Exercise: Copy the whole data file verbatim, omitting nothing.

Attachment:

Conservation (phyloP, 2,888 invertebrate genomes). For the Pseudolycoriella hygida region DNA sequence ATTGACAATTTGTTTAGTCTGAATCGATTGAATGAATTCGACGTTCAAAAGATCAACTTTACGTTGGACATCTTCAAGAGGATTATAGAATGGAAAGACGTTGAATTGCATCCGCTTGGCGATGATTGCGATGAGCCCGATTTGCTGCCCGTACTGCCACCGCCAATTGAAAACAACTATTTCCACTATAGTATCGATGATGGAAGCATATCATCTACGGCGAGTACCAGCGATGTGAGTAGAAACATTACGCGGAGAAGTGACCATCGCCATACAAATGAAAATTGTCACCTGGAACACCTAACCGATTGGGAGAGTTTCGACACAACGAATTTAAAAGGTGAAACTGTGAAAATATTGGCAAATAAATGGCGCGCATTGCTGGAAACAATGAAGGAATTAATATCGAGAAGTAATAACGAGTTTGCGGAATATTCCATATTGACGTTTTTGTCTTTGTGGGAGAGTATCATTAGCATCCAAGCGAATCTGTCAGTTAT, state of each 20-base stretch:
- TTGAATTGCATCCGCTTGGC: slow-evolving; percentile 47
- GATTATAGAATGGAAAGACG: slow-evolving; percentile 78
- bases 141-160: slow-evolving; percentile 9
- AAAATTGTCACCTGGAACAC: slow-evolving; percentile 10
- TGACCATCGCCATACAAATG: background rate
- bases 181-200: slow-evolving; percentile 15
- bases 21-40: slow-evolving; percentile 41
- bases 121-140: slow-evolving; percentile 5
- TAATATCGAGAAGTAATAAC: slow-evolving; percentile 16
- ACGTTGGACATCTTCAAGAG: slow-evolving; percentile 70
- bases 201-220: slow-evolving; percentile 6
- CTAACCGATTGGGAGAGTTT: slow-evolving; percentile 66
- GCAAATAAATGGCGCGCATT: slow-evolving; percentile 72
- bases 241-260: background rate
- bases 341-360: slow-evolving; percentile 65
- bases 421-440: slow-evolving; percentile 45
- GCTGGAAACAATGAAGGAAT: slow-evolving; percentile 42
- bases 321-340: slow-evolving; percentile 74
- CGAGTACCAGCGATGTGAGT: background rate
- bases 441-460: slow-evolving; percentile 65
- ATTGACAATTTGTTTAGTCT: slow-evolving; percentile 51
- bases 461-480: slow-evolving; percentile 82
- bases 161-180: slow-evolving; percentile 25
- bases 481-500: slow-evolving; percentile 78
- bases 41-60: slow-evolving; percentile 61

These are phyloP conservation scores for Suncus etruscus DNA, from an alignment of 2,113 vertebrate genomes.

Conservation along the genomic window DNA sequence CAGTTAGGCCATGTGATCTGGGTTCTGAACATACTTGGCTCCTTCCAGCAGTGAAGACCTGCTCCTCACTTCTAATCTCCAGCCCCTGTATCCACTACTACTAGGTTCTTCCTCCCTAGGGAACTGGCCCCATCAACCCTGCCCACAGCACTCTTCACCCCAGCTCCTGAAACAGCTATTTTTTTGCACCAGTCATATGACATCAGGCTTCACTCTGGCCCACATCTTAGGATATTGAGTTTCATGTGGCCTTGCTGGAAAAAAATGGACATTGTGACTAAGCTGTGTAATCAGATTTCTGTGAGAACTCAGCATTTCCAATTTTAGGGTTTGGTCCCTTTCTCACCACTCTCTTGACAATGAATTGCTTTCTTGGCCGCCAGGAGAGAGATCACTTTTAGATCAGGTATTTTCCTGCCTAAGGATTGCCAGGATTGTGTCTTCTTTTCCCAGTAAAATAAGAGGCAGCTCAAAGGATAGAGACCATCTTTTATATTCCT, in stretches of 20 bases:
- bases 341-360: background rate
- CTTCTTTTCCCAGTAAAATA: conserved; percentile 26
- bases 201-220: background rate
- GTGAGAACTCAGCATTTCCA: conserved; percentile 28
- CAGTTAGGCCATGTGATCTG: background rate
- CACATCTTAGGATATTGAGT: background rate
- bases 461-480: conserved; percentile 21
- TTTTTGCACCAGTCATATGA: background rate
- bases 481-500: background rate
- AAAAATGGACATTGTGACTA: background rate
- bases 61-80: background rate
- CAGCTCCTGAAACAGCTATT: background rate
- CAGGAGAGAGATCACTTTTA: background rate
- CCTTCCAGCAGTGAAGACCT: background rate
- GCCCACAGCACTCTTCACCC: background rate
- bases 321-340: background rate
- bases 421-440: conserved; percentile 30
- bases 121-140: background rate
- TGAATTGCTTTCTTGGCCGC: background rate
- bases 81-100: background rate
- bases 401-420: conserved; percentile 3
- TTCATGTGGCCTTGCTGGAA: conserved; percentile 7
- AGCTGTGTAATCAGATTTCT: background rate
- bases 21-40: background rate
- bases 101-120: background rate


Conservation (phyloP, 2,888 invertebrate genomes). For the Pseudolycoriella hygida region DNA sequence ATTGACAATTTGTTTAGTCTGAATCGATTGAATGAATTCGACGTTCAAAAGATCAACTTTACGTTGGACATCTTCAAGAGGATTATAGAATGGAAAGACGTTGAATTGCATCCGCTTGGCGATGATTGCGATGAGCCCGATTTGCTGCCCGTACTGCCACCGCCAATTGAAAACAACTATTTCCACTATAGTATCGATGATGGAAGCATATCATCTACGGCGAGTACCAGCGATGTGAGTAGAAACATTACGCGGAGAAGTGACCATCGCCATACAAATGAAAATTGTCACCTGGAACACCTAACCGATTGGGAGAGTTTCGACACAACGAATTTAAAAGGTGAAACTGTGAAAATATTGGCAAATAAATGGCGCGCATTGCTGGAAACAATGAAGGAATTAATATCGAGAAGTAATAACGAGTTTGCGGAATATTCCATATTGACGTTTTTGTCTTTGTGGGAGAGTATCATTAGCATCCAAGCGAATCTGTCAGTTAT, state of each 20-base stretch:
- TTGAATTGCATCCGCTTGGC: slow-evolving; percentile 47
- GATTATAGAATGGAAAGACG: slow-evolving; percentile 78
- bases 141-160: slow-evolving; percentile 9
- AAAATTGTCACCTGGAACAC: slow-evolving; percentile 10
- TGACCATCGCCATACAAATG: background rate
- bases 181-200: slow-evolving; percentile 15
- bases 21-40: slow-evolving; percentile 41
- bases 121-140: slow-evolving; percentile 5
- TAATATCGAGAAGTAATAAC: slow-evolving; percentile 16
- ACGTTGGACATCTTCAAGAG: slow-evolving; percentile 70
- bases 201-220: slow-evolving; percentile 6
- CTAACCGATTGGGAGAGTTT: slow-evolving; percentile 66
- GCAAATAAATGGCGCGCATT: slow-evolving; percentile 72
- bases 241-260: background rate
- bases 341-360: slow-evolving; percentile 65
- bases 421-440: slow-evolving; percentile 45
- GCTGGAAACAATGAAGGAAT: slow-evolving; percentile 42
- bases 321-340: slow-evolving; percentile 74
- CGAGTACCAGCGATGTGAGT: background rate
- bases 441-460: slow-evolving; percentile 65
- ATTGACAATTTGTTTAGTCT: slow-evolving; percentile 51
- bases 461-480: slow-evolving; percentile 82
- bases 161-180: slow-evolving; percentile 25
- bases 481-500: slow-evolving; percentile 78
- bases 41-60: slow-evolving; percentile 61

These are phyloP conservation scores for Suncus etruscus DNA, from an alignment of 2,113 vertebrate genomes.

Conservation along the genomic window DNA sequence CAGTTAGGCCATGTGATCTGGGTTCTGAACATACTTGGCTCCTTCCAGCAGTGAAGACCTGCTCCTCACTTCTAATCTCCAGCCCCTGTATCCACTACTACTAGGTTCTTCCTCCCTAGGGAACTGGCCCCATCAACCCTGCCCACAGCACTCTTCACCCCAGCTCCTGAAACAGCTATTTTTTTGCACCAGTCATATGACATCAGGCTTCACTCTGGCCCACATCTTAGGATATTGAGTTTCATGTGGCCTTGCTGGAAAAAAATGGACATTGTGACTAAGCTGTGTAATCAGATTTCTGTGAGAACTCAGCATTTCCAATTTTAGGGTTTGGTCCCTTTCTCACCACTCTCTTGACAATGAATTGCTTTCTTGGCCGCCAGGAGAGAGATCACTTTTAGATCAGGTATTTTCCTGCCTAAGGATTGCCAGGATTGTGTCTTCTTTTCCCAGTAAAATAAGAGGCAGCTCAAAGGATAGAGACCATCTTTTATATTCCT, in stretches of 20 bases:
- bases 341-360: background rate
- CTTCTTTTCCCAGTAAAATA: conserved; percentile 26
- bases 201-220: background rate
- GTGAGAACTCAGCATTTCCA: conserved; percentile 28
- CAGTTAGGCCATGTGATCTG: background rate
- CACATCTTAGGATATTGAGT: background rate
- bases 461-480: conserved; percentile 21
- TTTTTGCACCAGTCATATGA: background rate
- bases 481-500: background rate
- AAAAATGGACATTGTGACTA: background rate
- bases 61-80: background rate
- CAGCTCCTGAAACAGCTATT: background rate
- CAGGAGAGAGATCACTTTTA: background rate
- CCTTCCAGCAGTGAAGACCT: background rate
- GCCCACAGCACTCTTCACCC: background rate
- bases 321-340: background rate
- bases 421-440: conserved; percentile 30
- bases 121-140: background rate
- TGAATTGCTTTCTTGGCCGC: background rate
- bases 81-100: background rate
- bases 401-420: conserved; percentile 3
- TTCATGTGGCCTTGCTGGAA: conserved; percentile 7
- AGCTGTGTAATCAGATTTCT: background rate
- bases 21-40: background rate
- bases 101-120: background rate